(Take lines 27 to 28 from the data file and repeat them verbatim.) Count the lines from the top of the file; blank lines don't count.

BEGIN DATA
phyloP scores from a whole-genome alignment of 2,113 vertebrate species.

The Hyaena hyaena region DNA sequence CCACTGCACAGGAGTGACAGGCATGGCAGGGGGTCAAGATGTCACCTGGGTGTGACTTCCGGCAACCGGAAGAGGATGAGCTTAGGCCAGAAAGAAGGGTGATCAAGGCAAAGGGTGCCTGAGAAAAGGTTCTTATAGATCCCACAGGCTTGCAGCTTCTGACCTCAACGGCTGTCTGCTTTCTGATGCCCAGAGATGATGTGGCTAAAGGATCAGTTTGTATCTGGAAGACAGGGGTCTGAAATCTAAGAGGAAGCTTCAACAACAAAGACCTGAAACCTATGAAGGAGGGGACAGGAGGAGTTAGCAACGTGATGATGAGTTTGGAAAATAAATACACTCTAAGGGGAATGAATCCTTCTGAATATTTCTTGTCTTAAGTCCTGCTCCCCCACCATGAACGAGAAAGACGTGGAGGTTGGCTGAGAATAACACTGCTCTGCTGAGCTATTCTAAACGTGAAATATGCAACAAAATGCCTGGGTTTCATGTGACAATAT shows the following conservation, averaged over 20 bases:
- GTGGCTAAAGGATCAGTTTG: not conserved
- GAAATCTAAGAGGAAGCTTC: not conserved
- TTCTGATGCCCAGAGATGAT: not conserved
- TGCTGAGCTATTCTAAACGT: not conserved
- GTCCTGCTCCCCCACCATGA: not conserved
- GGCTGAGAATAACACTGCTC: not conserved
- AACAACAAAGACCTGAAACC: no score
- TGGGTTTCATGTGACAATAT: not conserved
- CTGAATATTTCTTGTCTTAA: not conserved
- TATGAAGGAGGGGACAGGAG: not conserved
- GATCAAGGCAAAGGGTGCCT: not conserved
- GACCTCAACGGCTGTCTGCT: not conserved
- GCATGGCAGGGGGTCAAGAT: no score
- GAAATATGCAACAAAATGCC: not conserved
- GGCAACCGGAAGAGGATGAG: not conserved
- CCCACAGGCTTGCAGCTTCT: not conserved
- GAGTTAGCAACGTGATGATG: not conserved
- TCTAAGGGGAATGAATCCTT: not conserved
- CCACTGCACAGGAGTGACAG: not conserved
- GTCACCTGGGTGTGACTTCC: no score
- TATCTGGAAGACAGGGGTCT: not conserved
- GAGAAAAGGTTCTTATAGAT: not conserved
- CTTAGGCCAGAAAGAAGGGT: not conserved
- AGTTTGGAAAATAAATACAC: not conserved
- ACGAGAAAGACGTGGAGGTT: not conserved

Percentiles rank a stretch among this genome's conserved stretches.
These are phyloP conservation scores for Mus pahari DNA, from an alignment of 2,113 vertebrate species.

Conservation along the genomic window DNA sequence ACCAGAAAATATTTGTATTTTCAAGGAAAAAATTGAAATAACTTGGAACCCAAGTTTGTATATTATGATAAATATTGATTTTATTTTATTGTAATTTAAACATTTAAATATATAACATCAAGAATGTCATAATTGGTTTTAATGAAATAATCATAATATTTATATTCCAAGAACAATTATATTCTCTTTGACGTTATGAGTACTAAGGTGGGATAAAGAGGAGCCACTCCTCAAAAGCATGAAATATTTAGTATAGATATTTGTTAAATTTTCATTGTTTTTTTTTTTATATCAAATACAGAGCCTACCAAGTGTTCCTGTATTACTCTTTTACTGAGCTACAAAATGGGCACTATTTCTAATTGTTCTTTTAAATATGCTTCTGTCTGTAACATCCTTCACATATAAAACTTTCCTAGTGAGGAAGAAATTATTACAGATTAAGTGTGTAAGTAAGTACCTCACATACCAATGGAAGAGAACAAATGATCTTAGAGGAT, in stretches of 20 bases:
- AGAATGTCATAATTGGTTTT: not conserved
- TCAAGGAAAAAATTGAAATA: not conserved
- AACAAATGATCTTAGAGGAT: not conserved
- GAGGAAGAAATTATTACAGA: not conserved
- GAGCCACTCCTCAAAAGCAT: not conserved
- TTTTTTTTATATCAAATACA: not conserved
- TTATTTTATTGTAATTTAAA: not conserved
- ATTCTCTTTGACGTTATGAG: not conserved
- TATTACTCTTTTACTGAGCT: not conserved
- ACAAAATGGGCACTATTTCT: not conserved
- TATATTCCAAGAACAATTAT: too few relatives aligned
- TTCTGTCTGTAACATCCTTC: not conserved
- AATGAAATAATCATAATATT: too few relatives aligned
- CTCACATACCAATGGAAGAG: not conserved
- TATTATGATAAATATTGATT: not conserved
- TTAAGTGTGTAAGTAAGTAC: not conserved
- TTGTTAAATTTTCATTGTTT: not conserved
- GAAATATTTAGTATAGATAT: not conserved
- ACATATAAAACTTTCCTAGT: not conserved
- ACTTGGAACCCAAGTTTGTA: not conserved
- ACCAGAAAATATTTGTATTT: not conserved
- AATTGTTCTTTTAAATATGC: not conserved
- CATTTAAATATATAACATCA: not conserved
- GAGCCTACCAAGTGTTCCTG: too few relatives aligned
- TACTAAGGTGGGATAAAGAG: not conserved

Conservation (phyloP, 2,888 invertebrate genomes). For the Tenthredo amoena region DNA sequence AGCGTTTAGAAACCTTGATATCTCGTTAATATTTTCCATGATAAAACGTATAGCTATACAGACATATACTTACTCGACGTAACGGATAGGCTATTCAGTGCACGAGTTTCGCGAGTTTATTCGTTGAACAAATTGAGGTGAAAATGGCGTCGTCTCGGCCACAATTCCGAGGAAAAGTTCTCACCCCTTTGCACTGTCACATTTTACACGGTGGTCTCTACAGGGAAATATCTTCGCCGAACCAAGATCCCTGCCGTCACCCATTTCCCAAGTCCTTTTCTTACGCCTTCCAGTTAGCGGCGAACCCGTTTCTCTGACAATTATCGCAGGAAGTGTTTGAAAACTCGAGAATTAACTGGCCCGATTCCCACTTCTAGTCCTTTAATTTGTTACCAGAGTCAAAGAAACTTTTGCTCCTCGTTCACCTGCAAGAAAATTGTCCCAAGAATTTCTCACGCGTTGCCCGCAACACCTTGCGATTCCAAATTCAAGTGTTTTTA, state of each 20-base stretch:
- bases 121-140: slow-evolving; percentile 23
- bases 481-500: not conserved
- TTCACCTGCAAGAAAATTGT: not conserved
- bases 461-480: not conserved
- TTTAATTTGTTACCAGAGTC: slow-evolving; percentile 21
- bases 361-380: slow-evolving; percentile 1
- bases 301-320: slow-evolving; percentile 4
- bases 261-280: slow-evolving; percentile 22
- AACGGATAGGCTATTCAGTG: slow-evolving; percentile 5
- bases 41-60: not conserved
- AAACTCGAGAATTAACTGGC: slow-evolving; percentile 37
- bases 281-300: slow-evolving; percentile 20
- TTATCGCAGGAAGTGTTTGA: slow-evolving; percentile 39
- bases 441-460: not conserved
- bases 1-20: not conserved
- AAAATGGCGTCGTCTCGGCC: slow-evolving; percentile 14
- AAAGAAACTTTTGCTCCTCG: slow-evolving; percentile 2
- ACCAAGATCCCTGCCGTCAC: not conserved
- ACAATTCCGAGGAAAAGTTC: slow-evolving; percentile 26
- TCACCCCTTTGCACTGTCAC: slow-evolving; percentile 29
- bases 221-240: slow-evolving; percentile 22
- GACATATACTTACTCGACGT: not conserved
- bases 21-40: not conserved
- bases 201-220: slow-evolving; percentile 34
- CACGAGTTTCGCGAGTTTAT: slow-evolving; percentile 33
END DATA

- ACGAGAAAGACGTGGAGGTT: not conserved

Percentiles rank a stretch among this genome's conserved stretches.